The assembled structure with the preformed member 54 in place are then placed in a conventional oven which is at a temperature ranging from l to 200 C. and heated from approximately 5 to 7 minutes. The assembly is then removed from the oven and cooled, preferably rapidly, to room temperature before the ring and plastic member are removed. During the heatingv step, care must be exercised to avoid heatingfor too long a period for fear of fracturing the plastic material at its thin scleral section. Because of the phenomena known as .plastic memory, the plastic material which has been drawn or stretched into the bell-shaped member 54 tends to return or move back, when thus heated, into its original shape. In so doing while in the device of Fig. 9, this plastic memory will cause the material to return toward its original. shape until it is restrained or confined by the members 59, H and 18., and by the clamping ring 21 moving into engagement with the limiting ring 80. The preform 54 will shrinkor draw into intimate contact with the oversized spherical surface 10 of the formingmember 69 and in so doing the plastic material will bridge across between the surfaces 10 and I2, tending to draw tangentially to both curves and thus producing a smooth blending of both inside and outside surfaces of the plastic material where the corneal and scleral. portions join. Fig. loshowsthe plastic material after it has moved into contact with surface 70 and drawn tangent to both curves. In this manner, no sharp edge .or surface requiring further polishing or treatmentis produced. Instead, an oversized lens blank 93 with a finished optic and smooth glassy finished inner and outer junctions,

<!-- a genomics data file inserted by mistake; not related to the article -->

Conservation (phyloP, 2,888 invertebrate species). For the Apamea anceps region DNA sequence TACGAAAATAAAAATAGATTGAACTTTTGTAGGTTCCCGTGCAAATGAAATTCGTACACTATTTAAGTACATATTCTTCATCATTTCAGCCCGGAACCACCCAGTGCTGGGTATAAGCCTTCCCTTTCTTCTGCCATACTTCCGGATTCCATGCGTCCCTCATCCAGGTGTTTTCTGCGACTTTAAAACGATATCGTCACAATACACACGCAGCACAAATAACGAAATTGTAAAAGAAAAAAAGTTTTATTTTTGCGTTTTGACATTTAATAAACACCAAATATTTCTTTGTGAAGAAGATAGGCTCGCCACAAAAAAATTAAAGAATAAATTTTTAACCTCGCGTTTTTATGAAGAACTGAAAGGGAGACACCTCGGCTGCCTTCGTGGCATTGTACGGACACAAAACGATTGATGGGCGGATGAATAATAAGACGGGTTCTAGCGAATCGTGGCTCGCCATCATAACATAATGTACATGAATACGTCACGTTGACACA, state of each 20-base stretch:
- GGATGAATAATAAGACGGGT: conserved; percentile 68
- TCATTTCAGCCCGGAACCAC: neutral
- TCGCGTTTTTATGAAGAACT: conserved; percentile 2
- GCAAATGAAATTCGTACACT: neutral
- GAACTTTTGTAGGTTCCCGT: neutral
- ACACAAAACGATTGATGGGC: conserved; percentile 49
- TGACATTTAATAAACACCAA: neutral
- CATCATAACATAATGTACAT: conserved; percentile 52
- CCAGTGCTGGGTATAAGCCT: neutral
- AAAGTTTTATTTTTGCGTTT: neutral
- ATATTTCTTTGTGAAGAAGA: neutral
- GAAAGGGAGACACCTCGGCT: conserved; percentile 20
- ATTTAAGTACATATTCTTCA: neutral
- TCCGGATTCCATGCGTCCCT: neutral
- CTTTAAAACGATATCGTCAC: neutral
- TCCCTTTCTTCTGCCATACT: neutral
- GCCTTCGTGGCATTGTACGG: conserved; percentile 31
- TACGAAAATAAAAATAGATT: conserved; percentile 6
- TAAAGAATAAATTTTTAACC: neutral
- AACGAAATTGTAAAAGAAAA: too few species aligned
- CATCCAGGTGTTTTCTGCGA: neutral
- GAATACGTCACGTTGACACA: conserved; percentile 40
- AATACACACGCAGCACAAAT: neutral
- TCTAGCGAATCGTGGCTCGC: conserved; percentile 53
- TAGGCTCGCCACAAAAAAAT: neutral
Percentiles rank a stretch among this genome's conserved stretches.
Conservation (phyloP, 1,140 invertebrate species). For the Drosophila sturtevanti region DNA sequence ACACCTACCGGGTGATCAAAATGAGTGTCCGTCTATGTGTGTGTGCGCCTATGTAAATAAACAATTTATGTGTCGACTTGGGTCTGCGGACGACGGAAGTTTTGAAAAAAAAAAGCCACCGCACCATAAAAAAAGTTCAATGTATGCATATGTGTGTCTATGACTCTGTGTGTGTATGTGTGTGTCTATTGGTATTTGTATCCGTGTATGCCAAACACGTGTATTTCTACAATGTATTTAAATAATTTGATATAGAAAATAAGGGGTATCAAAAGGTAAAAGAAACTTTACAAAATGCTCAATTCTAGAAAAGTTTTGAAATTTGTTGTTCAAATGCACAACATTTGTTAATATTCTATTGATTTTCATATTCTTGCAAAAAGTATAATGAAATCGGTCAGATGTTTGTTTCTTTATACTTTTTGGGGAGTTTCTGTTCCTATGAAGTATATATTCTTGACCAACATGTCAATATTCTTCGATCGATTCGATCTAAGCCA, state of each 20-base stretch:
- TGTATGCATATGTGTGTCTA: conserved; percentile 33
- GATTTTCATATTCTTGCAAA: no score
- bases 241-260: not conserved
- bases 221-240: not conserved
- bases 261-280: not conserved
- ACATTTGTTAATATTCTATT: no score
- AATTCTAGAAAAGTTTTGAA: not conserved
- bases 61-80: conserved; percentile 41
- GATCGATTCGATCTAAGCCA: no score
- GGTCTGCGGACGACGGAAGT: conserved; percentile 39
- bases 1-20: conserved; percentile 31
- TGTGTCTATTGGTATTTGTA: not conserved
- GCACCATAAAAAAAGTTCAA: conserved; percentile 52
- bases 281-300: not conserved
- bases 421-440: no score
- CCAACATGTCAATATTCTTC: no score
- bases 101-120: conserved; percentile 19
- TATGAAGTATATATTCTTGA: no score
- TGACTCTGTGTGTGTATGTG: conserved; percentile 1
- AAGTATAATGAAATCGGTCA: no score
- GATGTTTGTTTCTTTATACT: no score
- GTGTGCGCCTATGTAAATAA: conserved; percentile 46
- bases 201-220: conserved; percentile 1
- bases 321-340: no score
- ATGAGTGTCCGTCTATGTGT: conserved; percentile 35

' which are almost indistinguishable, is produced.
The vertical height of the spacing collars 19 serves to control the distance that the clamping ring 21 can move before it is limited by ring and such limiting of the return of the plastic preform may be used to determine the wall thickness of, the scleralportion as well as the amount of the taperingdown of the plastic wall portions. If a thinner or a thicker cross-section is desired in the scleral portion, different sets of collar 1 9 of greater or less height may be employed. The members 61, 68' and 69 are made.
of brass-,while the columns 15 are made of aluminum. ,The coefficients of expansion of these metals. are differentv and accordingly these metals are employed so that during heating and cooling their respective expansions and contractions will substantially compensate each other and, accordingly, maintain the distance between the center of surface I2 and the center of surface I8 constant. I